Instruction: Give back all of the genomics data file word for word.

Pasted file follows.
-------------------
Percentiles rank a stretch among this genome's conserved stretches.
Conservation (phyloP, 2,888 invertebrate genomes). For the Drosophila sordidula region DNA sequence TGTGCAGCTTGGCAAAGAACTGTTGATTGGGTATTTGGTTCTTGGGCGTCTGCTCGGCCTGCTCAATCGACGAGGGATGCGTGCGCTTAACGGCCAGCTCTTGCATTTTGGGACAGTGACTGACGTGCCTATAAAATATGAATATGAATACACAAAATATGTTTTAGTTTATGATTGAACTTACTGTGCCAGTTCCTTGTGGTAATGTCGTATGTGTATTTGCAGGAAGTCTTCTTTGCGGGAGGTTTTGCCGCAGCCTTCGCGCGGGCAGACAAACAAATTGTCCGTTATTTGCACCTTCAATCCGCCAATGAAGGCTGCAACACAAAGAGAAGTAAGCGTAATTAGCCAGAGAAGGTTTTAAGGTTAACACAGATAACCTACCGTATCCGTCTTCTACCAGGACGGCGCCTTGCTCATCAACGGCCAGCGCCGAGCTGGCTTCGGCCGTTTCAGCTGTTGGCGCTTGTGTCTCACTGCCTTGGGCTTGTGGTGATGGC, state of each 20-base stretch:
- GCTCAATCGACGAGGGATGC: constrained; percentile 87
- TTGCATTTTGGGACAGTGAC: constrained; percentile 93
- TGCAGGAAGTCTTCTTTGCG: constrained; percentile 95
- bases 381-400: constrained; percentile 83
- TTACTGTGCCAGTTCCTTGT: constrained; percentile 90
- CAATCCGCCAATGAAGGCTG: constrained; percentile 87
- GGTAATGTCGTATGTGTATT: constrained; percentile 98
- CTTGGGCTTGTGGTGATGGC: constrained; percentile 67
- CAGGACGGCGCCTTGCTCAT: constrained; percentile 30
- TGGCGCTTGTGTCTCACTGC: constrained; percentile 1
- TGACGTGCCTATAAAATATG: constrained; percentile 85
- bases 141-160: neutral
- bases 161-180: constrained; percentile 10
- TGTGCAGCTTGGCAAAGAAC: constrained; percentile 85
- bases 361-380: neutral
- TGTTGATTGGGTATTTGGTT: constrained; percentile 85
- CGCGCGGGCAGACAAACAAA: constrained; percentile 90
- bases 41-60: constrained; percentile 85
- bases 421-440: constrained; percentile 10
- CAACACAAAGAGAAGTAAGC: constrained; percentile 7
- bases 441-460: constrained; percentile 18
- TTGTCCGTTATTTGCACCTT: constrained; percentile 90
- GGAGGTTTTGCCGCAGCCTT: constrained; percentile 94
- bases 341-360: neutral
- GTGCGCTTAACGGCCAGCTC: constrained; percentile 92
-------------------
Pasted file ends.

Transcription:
Percentiles rank a stretch among this genome's conserved stretches.
Conservation (phyloP, 2,888 invertebrate genomes). For the Drosophila sordidula region DNA sequence TGTGCAGCTTGGCAAAGAACTGTTGATTGGGTATTTGGTTCTTGGGCGTCTGCTCGGCCTGCTCAATCGACGAGGGATGCGTGCGCTTAACGGCCAGCTCTTGCATTTTGGGACAGTGACTGACGTGCCTATAAAATATGAATATGAATACACAAAATATGTTTTAGTTTATGATTGAACTTACTGTGCCAGTTCCTTGTGGTAATGTCGTATGTGTATTTGCAGGAAGTCTTCTTTGCGGGAGGTTTTGCCGCAGCCTTCGCGCGGGCAGACAAACAAATTGTCCGTTATTTGCACCTTCAATCCGCCAATGAAGGCTGCAACACAAAGAGAAGTAAGCGTAATTAGCCAGAGAAGGTTTTAAGGTTAACACAGATAACCTACCGTATCCGTCTTCTACCAGGACGGCGCCTTGCTCATCAACGGCCAGCGCCGAGCTGGCTTCGGCCGTTTCAGCTGTTGGCGCTTGTGTCTCACTGCCTTGGGCTTGTGGTGATGGC, state of each 20-base stretch:
- GCTCAATCGACGAGGGATGC: constrained; percentile 87
- TTGCATTTTGGGACAGTGAC: constrained; percentile 93
- TGCAGGAAGTCTTCTTTGCG: constrained; percentile 95
- bases 381-400: constrained; percentile 83
- TTACTGTGCCAGTTCCTTGT: constrained; percentile 90
- CAATCCGCCAATGAAGGCTG: constrained; percentile 87
- GGTAATGTCGTATGTGTATT: constrained; percentile 98
- CTTGGGCTTGTGGTGATGGC: constrained; percentile 67
- CAGGACGGCGCCTTGCTCAT: constrained; percentile 30
- TGGCGCTTGTGTCTCACTGC: constrained; percentile 1
- TGACGTGCCTATAAAATATG: constrained; percentile 85
- bases 141-160: neutral
- bases 161-180: constrained; percentile 10
- TGTGCAGCTTGGCAAAGAAC: constrained; percentile 85
- bases 361-380: neutral
- TGTTGATTGGGTATTTGGTT: constrained; percentile 85
- CGCGCGGGCAGACAAACAAA: constrained; percentile 90
- bases 41-60: constrained; percentile 85
- bases 421-440: constrained; percentile 10
- CAACACAAAGAGAAGTAAGC: constrained; percentile 7
- bases 441-460: constrained; percentile 18
- TTGTCCGTTATTTGCACCTT: constrained; percentile 90
- GGAGGTTTTGCCGCAGCCTT: constrained; percentile 94
- bases 341-360: neutral
- GTGCGCTTAACGGCCAGCTC: constrained; percentile 92